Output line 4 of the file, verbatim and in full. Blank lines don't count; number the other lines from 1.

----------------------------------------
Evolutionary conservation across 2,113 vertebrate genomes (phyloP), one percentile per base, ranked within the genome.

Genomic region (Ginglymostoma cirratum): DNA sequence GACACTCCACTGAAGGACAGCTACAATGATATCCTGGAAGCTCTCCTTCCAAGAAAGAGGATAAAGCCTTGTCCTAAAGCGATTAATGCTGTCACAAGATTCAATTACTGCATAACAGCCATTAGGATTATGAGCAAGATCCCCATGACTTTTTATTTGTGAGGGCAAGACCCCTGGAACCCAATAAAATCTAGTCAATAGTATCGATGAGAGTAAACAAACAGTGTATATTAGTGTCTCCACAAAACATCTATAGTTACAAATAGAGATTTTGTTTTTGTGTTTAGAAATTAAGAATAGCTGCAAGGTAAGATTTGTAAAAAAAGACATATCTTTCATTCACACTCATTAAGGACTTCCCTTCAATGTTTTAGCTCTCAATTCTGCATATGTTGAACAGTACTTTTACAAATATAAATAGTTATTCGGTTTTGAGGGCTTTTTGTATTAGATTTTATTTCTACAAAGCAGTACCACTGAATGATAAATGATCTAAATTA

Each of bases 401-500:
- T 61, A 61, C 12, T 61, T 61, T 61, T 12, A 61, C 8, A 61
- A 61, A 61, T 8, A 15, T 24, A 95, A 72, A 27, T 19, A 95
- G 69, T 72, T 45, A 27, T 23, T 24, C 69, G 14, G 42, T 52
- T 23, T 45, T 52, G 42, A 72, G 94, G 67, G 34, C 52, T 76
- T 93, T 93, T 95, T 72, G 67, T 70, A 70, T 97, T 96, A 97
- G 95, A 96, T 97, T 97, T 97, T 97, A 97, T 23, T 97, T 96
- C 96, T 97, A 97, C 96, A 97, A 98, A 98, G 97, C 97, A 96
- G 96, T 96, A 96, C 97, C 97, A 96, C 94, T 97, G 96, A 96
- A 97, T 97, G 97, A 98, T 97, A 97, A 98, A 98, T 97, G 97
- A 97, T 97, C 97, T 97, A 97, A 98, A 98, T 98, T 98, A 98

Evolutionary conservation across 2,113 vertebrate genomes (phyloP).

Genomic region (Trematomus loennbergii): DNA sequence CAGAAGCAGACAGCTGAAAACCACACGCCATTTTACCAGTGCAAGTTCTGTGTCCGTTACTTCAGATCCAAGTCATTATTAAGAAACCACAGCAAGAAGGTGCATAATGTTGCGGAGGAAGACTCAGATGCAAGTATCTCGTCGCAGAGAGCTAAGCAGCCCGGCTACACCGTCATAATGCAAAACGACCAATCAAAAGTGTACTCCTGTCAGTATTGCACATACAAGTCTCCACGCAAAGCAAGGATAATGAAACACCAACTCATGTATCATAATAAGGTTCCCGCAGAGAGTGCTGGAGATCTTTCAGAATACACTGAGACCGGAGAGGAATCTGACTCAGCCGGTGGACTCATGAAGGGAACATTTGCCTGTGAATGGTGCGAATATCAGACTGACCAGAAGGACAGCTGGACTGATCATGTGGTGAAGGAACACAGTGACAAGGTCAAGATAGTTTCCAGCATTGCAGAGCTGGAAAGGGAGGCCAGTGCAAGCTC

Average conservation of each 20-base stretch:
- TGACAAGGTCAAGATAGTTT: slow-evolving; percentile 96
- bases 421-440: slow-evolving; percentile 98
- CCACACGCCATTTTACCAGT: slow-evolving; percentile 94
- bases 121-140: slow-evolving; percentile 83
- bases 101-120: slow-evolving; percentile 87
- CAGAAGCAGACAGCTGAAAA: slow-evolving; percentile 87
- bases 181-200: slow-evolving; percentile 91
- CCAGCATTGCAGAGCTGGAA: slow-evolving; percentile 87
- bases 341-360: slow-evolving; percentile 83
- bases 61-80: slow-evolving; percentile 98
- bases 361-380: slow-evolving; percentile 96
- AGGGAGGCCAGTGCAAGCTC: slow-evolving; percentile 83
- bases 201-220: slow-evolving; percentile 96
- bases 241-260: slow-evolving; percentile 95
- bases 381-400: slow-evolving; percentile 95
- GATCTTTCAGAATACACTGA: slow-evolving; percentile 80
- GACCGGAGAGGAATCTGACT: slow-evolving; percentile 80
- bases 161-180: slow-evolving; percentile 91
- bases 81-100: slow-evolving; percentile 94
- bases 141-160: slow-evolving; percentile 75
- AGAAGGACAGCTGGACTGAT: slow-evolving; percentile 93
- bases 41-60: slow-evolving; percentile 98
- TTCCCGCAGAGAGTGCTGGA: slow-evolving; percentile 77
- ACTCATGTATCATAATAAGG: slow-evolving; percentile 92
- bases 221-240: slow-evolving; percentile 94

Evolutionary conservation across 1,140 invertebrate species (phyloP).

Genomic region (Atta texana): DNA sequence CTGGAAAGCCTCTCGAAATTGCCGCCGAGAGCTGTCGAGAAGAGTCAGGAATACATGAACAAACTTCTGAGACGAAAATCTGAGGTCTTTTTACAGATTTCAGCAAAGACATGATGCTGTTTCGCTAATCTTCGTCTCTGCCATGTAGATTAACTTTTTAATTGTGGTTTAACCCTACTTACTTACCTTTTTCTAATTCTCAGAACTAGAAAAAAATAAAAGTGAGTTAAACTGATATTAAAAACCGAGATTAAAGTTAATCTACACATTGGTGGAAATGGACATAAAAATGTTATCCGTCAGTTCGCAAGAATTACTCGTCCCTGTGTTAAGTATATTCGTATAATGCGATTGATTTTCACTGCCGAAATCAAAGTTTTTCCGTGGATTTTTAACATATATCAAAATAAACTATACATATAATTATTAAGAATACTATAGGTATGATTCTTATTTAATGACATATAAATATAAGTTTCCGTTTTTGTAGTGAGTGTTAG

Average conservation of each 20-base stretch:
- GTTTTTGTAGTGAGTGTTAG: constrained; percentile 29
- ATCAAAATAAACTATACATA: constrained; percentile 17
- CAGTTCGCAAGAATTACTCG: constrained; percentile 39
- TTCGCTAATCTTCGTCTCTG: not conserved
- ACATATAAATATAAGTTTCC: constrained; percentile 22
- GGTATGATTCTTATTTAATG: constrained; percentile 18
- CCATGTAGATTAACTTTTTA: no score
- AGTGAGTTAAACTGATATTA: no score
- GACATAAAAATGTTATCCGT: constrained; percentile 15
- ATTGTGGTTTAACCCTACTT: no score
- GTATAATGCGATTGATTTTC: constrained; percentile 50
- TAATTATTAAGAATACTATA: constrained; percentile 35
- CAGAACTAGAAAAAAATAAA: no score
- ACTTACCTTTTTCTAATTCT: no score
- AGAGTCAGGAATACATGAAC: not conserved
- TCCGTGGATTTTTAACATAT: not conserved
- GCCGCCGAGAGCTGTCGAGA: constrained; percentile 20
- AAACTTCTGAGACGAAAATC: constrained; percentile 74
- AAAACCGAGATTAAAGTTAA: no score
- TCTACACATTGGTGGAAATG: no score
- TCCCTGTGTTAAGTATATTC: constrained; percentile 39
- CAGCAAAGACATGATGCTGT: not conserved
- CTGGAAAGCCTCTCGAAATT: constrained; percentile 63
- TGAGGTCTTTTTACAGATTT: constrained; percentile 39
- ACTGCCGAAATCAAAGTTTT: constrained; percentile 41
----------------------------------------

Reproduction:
- T 61, A 61, C 12, T 61, T 61, T 61, T 12, A 61, C 8, A 61